Contact: Trey Barrett
STARKVILLE, Miss.—While many Mississippians may be surprised to know the commercial fishing industry has an almost $100 million economic impact in the Magnolia State, they may be even more startled to know that, nationwide, the lucrative but dangerous business accounts for approximately 43 deaths per year.
Mississippi State University experts are delving into one of the leading causes of these commercial fishing workplace fatalities—falling overboard—and developing life jackets with scientifically engineered materials and technology.
“Most commercial fishermen understand the risks of falling overboard, but choose to not wear life jackets for many reasons,” said Charles Freeman, associate professor of fashion design and merchandising in MSU’s School of Human Sciences. “We want to change these perceptions by making the jackets more accessible to wearers.”
Freeman and other MSU researchers with the Mississippi Agricultural and Forestry Experiment Station, or MAFES, and the university’s Athlete Engineering Program are partnering with Mississippi Commercial Fisheries United on improvements to the personal flotation devices.
With funding from the National Institute for Occupational Safety and Health, the team has conducted interviews with fishermen and discovered most believe regular life vests are bulky, uncomfortable and hinder their mobility while working. The team has taken this information and performed tests while fishermen are wearing them, examining breathability through pulmonary function tests and monitoring heart rate and postural stability.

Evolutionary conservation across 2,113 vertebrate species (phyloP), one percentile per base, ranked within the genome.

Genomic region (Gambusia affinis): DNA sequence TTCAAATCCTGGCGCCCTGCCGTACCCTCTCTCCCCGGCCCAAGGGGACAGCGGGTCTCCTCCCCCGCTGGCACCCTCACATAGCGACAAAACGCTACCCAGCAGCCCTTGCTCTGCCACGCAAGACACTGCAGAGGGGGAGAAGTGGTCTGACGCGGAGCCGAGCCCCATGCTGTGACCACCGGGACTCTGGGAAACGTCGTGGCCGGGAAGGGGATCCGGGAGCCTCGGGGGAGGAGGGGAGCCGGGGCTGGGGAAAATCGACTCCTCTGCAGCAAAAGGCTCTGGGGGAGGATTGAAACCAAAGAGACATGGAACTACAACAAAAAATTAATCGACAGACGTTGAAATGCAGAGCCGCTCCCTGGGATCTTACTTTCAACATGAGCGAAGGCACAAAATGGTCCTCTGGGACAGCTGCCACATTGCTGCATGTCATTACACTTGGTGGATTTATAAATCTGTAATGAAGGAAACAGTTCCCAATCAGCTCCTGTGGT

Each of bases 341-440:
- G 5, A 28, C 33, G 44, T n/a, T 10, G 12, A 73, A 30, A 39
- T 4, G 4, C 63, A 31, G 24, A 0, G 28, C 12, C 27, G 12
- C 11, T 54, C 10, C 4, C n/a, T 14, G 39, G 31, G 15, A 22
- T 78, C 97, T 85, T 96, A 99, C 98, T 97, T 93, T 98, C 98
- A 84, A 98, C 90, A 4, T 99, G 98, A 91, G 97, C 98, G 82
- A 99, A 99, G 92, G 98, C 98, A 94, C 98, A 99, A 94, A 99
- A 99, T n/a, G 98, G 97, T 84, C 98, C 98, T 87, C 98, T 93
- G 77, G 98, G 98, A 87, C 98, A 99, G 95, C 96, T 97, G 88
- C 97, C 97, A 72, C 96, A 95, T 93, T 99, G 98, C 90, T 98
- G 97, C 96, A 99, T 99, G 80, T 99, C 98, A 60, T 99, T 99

Scientists involved in the research are designing and developing an alternative, identifying mobility and postural issues by examining fibers used and modifying these with scientifically engineered, advanced fabrics and electronics.
“The re-design of the jackets not only has to take in to account the buoyancy and safety measures, but also must meet the physical demands for movement and postural support while on the vessels. This has been one of the major challenges for this project,” Freeman said.
Amit Talukder, a graduate research assistant in the School of Human Sciences, shared some of the technologies his research is utilizing.
“We are implementing photovoltaic cells, or solar cells, within the lining of the jacket. These cells convert light into energy and would allow the fishermen to charge their smart devices in times of need,” Talukder said. “We are also investigating adding Bluetooth tracking within the jackets to help locate fishermen if they go overboard.”
While the project is still underway, Talukder said the ultimate goal is to reduce the number of fatalities.
“We are trying to make work safer for commercial fishermen along the coast. So, if we are able to make a better life jacket that is safer and more comfortable for its wearers, we will be able to make a substantial change in the industry,” Talukder said.
For more information about MAFES, visit www.mafes.msstate.edu.
To learn more about MSU’s Athlete Engineering research team, visit https://www.cavs.msstate.edu/research/athlete_engineering.php.
MSU is taking care of what matters. Learn more at www.msstate.edu.